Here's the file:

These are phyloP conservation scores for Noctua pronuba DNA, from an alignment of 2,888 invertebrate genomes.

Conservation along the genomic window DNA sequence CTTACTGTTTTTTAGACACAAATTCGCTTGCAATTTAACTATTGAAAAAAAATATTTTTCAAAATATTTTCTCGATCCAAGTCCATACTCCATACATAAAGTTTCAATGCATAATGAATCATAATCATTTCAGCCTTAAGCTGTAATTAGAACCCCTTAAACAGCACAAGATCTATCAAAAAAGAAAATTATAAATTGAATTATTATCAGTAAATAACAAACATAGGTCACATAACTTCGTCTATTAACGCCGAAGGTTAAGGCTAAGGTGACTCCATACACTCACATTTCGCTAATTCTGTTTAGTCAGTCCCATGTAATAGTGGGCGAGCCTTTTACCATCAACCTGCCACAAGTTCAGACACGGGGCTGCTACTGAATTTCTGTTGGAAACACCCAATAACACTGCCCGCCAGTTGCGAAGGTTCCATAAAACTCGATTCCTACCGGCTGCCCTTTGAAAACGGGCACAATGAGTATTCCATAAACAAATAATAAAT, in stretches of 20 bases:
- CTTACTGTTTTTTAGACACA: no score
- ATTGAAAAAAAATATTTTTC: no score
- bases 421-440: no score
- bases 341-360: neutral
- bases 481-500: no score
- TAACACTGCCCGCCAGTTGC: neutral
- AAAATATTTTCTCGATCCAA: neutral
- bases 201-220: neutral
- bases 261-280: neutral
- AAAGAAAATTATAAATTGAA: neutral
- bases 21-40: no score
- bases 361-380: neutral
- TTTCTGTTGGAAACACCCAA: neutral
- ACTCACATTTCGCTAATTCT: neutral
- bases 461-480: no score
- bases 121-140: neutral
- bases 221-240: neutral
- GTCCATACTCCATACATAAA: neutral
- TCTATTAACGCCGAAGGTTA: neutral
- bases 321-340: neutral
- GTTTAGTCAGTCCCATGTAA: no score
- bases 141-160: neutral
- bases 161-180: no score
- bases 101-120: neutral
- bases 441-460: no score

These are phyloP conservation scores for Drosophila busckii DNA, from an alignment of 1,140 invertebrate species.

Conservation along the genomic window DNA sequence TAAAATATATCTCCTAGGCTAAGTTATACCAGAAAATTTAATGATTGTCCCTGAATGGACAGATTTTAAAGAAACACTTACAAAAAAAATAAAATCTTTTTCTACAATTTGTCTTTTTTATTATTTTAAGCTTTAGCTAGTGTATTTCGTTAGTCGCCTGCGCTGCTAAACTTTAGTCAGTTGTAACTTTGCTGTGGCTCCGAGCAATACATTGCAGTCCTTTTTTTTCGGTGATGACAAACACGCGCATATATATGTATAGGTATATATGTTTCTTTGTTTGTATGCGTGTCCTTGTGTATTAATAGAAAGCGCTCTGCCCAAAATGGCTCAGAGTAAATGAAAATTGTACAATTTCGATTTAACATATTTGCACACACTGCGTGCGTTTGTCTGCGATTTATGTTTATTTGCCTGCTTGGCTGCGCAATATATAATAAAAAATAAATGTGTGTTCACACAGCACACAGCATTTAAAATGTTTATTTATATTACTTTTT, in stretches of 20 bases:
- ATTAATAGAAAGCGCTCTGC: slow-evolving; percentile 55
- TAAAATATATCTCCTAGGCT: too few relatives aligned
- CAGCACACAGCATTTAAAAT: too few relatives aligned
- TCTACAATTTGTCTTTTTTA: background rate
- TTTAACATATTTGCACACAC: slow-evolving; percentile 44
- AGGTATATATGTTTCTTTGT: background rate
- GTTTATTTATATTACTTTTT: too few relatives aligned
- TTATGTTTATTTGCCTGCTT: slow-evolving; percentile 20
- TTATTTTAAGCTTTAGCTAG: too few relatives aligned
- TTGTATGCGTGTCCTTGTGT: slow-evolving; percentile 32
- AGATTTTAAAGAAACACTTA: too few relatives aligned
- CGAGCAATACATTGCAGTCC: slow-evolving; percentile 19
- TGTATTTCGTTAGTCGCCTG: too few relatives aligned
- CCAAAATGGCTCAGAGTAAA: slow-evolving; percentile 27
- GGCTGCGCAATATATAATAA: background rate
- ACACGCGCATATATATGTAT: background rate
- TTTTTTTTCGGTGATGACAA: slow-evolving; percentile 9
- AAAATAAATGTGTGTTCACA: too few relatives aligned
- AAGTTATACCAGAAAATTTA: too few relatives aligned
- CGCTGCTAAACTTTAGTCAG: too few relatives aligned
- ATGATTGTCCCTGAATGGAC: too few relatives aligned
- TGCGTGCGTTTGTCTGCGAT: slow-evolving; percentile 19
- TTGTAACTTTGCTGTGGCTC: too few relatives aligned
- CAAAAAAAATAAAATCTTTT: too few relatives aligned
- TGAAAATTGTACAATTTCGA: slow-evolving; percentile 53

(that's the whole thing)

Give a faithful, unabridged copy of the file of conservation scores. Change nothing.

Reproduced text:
These are phyloP conservation scores for Noctua pronuba DNA, from an alignment of 2,888 invertebrate genomes.

Conservation along the genomic window DNA sequence CTTACTGTTTTTTAGACACAAATTCGCTTGCAATTTAACTATTGAAAAAAAATATTTTTCAAAATATTTTCTCGATCCAAGTCCATACTCCATACATAAAGTTTCAATGCATAATGAATCATAATCATTTCAGCCTTAAGCTGTAATTAGAACCCCTTAAACAGCACAAGATCTATCAAAAAAGAAAATTATAAATTGAATTATTATCAGTAAATAACAAACATAGGTCACATAACTTCGTCTATTAACGCCGAAGGTTAAGGCTAAGGTGACTCCATACACTCACATTTCGCTAATTCTGTTTAGTCAGTCCCATGTAATAGTGGGCGAGCCTTTTACCATCAACCTGCCACAAGTTCAGACACGGGGCTGCTACTGAATTTCTGTTGGAAACACCCAATAACACTGCCCGCCAGTTGCGAAGGTTCCATAAAACTCGATTCCTACCGGCTGCCCTTTGAAAACGGGCACAATGAGTATTCCATAAACAAATAATAAAT, in stretches of 20 bases:
- CTTACTGTTTTTTAGACACA: no score
- ATTGAAAAAAAATATTTTTC: no score
- bases 421-440: no score
- bases 341-360: neutral
- bases 481-500: no score
- TAACACTGCCCGCCAGTTGC: neutral
- AAAATATTTTCTCGATCCAA: neutral
- bases 201-220: neutral
- bases 261-280: neutral
- AAAGAAAATTATAAATTGAA: neutral
- bases 21-40: no score
- bases 361-380: neutral
- TTTCTGTTGGAAACACCCAA: neutral
- ACTCACATTTCGCTAATTCT: neutral
- bases 461-480: no score
- bases 121-140: neutral
- bases 221-240: neutral
- GTCCATACTCCATACATAAA: neutral
- TCTATTAACGCCGAAGGTTA: neutral
- bases 321-340: neutral
- GTTTAGTCAGTCCCATGTAA: no score
- bases 141-160: neutral
- bases 161-180: no score
- bases 101-120: neutral
- bases 441-460: no score

These are phyloP conservation scores for Drosophila busckii DNA, from an alignment of 1,140 invertebrate species.

Conservation along the genomic window DNA sequence TAAAATATATCTCCTAGGCTAAGTTATACCAGAAAATTTAATGATTGTCCCTGAATGGACAGATTTTAAAGAAACACTTACAAAAAAAATAAAATCTTTTTCTACAATTTGTCTTTTTTATTATTTTAAGCTTTAGCTAGTGTATTTCGTTAGTCGCCTGCGCTGCTAAACTTTAGTCAGTTGTAACTTTGCTGTGGCTCCGAGCAATACATTGCAGTCCTTTTTTTTCGGTGATGACAAACACGCGCATATATATGTATAGGTATATATGTTTCTTTGTTTGTATGCGTGTCCTTGTGTATTAATAGAAAGCGCTCTGCCCAAAATGGCTCAGAGTAAATGAAAATTGTACAATTTCGATTTAACATATTTGCACACACTGCGTGCGTTTGTCTGCGATTTATGTTTATTTGCCTGCTTGGCTGCGCAATATATAATAAAAAATAAATGTGTGTTCACACAGCACACAGCATTTAAAATGTTTATTTATATTACTTTTT, in stretches of 20 bases:
- ATTAATAGAAAGCGCTCTGC: slow-evolving; percentile 55
- TAAAATATATCTCCTAGGCT: too few relatives aligned
- CAGCACACAGCATTTAAAAT: too few relatives aligned
- TCTACAATTTGTCTTTTTTA: background rate
- TTTAACATATTTGCACACAC: slow-evolving; percentile 44
- AGGTATATATGTTTCTTTGT: background rate
- GTTTATTTATATTACTTTTT: too few relatives aligned
- TTATGTTTATTTGCCTGCTT: slow-evolving; percentile 20
- TTATTTTAAGCTTTAGCTAG: too few relatives aligned
- TTGTATGCGTGTCCTTGTGT: slow-evolving; percentile 32
- AGATTTTAAAGAAACACTTA: too few relatives aligned
- CGAGCAATACATTGCAGTCC: slow-evolving; percentile 19
- TGTATTTCGTTAGTCGCCTG: too few relatives aligned
- CCAAAATGGCTCAGAGTAAA: slow-evolving; percentile 27
- GGCTGCGCAATATATAATAA: background rate
- ACACGCGCATATATATGTAT: background rate
- TTTTTTTTCGGTGATGACAA: slow-evolving; percentile 9
- AAAATAAATGTGTGTTCACA: too few relatives aligned
- AAGTTATACCAGAAAATTTA: too few relatives aligned
- CGCTGCTAAACTTTAGTCAG: too few relatives aligned
- ATGATTGTCCCTGAATGGAC: too few relatives aligned
- TGCGTGCGTTTGTCTGCGAT: slow-evolving; percentile 19
- TTGTAACTTTGCTGTGGCTC: too few relatives aligned
- CAAAAAAAATAAAATCTTTT: too few relatives aligned
- TGAAAATTGTACAATTTCGA: slow-evolving; percentile 53